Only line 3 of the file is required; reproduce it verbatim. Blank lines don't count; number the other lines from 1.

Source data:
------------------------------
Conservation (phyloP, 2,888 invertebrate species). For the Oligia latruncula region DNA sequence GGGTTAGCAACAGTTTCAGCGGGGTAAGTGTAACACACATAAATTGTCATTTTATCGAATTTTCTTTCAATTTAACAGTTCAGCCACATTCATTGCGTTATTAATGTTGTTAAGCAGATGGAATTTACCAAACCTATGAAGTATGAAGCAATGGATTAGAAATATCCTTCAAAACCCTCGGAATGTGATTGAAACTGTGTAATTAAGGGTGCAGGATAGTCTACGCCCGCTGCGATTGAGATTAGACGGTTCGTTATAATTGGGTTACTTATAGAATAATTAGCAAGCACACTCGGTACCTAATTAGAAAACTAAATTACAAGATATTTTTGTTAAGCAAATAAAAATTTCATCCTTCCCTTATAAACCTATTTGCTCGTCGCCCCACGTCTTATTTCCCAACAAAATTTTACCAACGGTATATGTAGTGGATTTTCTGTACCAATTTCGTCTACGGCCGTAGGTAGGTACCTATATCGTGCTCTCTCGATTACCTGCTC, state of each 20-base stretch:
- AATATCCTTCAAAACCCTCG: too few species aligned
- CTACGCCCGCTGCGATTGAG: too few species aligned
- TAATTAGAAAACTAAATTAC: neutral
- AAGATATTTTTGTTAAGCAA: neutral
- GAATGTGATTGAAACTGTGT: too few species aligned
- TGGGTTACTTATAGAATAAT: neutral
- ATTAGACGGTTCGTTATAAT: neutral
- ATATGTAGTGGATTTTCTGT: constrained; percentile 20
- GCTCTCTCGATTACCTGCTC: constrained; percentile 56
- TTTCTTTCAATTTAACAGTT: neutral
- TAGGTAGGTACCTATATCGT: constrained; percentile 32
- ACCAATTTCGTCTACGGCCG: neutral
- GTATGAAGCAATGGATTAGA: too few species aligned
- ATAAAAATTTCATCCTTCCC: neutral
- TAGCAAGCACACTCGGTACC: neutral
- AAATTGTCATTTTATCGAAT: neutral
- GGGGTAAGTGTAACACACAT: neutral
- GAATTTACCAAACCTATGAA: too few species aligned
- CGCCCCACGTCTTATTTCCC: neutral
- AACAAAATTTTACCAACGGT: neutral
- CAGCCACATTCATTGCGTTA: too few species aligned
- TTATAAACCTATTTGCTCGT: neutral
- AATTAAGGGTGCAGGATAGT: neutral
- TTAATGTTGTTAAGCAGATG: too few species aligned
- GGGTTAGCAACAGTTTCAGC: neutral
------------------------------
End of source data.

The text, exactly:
- CTACGCCCGCTGCGATTGAG: too few species aligned